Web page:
“At no point in her career has she given any indication that she considers the border a problem or a serious threat.”
They don’t want Harris to succeed.
That’s why she must.
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We follow the stories and update you as they develop.
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Bergline Clark was last seen March 25 in the 500 block of East 51st Street, Chicago police said.
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Kamala Harris Kamala Harris
Sun, 28 Mar 2021 11:00:00 -0700
If Vice President Kamala Harris is saying the same things Sen
Kamala Harris said back
President Biden promised Vice President Kamala Harris that she would be “the last person in the room” when he made a big decision.
Be careful what you promise.
If Vice President Harris is saying the same things Senator Harris said back when she was representing California, then that last person in the room must be disagreeing with Biden a lot lately.
Or should be, if she’s holding true to her past positions.
Start with immigration.
Biden just asked Harris to lead the administration’s response on border and migration issues — the toughest of assignments.
It’s even tougher when you disagree with your boss.
While Biden has overturned some of Donald Trump’s harsher policies on immigration, he continues to use a controversial tactic to turn adult migrants away from the border — a section of public health law known as Title 42.
Trump used this 1944-era public health order to block immigration in the name of stopping the spread of COVID-19.
Harris hated the tactic — last year, when Trump was president.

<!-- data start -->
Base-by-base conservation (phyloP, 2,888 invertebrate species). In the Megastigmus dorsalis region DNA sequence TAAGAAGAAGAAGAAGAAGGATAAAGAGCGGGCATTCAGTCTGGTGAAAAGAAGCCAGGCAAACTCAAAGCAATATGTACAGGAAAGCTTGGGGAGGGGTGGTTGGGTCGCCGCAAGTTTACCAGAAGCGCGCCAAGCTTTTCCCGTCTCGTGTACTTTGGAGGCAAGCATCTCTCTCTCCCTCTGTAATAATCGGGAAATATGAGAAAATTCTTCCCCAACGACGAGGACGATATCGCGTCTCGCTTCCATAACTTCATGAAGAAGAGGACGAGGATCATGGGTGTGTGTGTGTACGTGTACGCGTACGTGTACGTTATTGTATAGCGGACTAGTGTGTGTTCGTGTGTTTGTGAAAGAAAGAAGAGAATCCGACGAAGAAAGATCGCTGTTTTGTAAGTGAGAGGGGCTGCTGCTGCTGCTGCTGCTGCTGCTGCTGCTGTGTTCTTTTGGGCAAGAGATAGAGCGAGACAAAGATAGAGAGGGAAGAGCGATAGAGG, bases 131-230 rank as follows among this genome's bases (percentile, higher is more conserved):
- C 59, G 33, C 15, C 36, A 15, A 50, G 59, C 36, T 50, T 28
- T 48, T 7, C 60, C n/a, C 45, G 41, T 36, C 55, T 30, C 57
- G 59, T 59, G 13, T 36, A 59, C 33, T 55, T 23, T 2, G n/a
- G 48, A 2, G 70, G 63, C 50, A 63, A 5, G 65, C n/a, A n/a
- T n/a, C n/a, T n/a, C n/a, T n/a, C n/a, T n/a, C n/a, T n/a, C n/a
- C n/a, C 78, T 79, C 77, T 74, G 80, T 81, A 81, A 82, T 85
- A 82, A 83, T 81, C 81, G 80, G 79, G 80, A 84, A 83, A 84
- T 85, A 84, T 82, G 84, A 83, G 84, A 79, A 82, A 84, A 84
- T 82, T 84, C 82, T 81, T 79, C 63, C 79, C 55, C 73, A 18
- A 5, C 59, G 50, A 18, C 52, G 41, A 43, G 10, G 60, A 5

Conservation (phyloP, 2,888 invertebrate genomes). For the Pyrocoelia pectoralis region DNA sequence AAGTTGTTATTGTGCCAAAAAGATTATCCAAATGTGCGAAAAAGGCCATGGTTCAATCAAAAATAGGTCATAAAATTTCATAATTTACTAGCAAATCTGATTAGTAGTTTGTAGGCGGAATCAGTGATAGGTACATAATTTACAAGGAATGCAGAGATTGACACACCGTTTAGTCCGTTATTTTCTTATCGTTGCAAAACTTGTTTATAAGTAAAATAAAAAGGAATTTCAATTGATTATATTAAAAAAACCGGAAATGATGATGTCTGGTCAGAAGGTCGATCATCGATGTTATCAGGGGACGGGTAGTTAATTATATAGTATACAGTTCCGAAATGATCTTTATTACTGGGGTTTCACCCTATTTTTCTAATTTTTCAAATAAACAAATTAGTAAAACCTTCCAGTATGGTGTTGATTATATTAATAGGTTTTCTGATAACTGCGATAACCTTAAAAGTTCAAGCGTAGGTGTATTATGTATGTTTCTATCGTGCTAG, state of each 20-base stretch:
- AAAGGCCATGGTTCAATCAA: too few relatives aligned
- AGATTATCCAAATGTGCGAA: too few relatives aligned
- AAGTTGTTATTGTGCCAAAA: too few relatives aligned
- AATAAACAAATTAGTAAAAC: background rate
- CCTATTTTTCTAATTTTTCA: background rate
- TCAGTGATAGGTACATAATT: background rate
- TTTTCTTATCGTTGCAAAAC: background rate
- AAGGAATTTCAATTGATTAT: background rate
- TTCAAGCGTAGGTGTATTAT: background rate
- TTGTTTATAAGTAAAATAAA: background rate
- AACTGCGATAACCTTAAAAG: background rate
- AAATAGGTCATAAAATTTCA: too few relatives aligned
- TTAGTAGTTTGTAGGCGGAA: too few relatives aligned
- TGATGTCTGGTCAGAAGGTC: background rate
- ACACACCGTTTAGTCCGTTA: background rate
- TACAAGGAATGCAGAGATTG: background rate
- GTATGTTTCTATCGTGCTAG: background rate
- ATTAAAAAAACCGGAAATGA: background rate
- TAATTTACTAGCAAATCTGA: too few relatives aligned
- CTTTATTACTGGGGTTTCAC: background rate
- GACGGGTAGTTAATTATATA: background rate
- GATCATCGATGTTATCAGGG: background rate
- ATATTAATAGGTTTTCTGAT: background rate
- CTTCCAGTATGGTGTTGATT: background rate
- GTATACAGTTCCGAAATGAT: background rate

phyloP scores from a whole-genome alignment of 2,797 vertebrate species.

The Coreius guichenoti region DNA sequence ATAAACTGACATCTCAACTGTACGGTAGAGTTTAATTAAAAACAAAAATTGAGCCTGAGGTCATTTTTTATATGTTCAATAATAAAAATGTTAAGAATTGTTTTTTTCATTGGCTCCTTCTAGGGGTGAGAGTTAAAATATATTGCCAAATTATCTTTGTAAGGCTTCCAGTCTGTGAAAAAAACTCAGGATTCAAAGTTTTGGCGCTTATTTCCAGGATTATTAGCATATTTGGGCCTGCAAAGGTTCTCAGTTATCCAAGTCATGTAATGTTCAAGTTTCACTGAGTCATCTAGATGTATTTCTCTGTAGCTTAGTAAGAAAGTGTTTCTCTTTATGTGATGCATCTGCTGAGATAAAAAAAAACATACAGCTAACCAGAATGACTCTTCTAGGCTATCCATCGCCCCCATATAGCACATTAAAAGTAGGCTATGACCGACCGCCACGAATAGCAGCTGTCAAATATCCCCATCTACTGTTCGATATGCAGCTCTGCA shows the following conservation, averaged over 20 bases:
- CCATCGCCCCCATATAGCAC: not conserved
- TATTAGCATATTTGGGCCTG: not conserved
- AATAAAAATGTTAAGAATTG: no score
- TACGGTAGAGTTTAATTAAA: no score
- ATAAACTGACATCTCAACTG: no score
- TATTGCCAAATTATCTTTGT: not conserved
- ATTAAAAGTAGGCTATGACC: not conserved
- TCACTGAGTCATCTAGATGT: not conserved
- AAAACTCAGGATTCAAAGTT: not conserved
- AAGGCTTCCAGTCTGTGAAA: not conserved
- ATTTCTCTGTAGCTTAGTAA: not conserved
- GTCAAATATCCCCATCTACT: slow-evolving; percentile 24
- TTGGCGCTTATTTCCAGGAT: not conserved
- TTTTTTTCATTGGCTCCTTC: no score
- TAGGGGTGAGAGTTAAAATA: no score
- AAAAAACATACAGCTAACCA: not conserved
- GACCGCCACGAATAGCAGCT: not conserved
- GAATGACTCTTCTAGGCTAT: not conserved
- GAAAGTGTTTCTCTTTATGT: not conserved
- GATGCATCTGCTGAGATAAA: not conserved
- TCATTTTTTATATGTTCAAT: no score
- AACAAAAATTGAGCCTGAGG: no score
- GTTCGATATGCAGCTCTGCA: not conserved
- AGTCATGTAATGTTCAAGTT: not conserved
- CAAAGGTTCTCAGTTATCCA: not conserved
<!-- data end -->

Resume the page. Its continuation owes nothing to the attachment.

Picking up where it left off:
In April, she was among a group of Democratic senators who criticized using the policy in this way as “an unprecedented expansion of executive power.”
Then there’s Biden’s career-long support of the filibuster, the Senate rule that allows a minority of members to block legislation.
Biden recently softened his opposition a bit, saying he’d be open to requiring the “talking filibuster,” in which a senator actually has to talk for hours to prevent a vote on a bill.
He softened a bit more last week, vaguely threatening that if Republicans used filibusters to achieve a “complete lockdown” of Democratic bills, “then we’ll have to go beyond what I’m talking about.”
But that’s not even close to what Harris has said about the filibuster.
In 2019, when she was running for president, Harris said at a CNN town hall on climate change that “I am prepared to get rid of the filibuster to pass a Green New Deal.”
So how much time does Harris get when she’s the last person in the room? Because there’s plenty for the two to talk about in that sentence alone.
Not only does Biden oppose killing the filibuster, he opposes the Green New Deal.
If Harris can snag a few more minutes with the president before she leaves him alone in the room, perhaps she’ll talk to him about weed.
The Daily Beast recently reported that “dozens of young White House staffers have been suspended, asked to resign, or placed in a remote work program due to past marijuana use.” The White House said that just five people no longer work there for causes related in part to their use of marijuana — which is legal for adult recreational use in 14 states, including California, plus the District of Columbia, and for medical purposes in 36 states.
But cannabis remains illegal under federal law, and Biden opposes legalization.
The White House reefer madness dragnet did not snare the vice president, who said during her presidential campaign that she used marijuana recreationally “a long time ago.” While Harris opposed legalizing cannabis as California’s attorney general, she became a leading advocate for legalization soon after landing in Washington, even fundraising off her pro-ganja position during her presidential campaign.
For now, we’re unlikely to hear of any of these past disagreements between Harris and Biden publicly.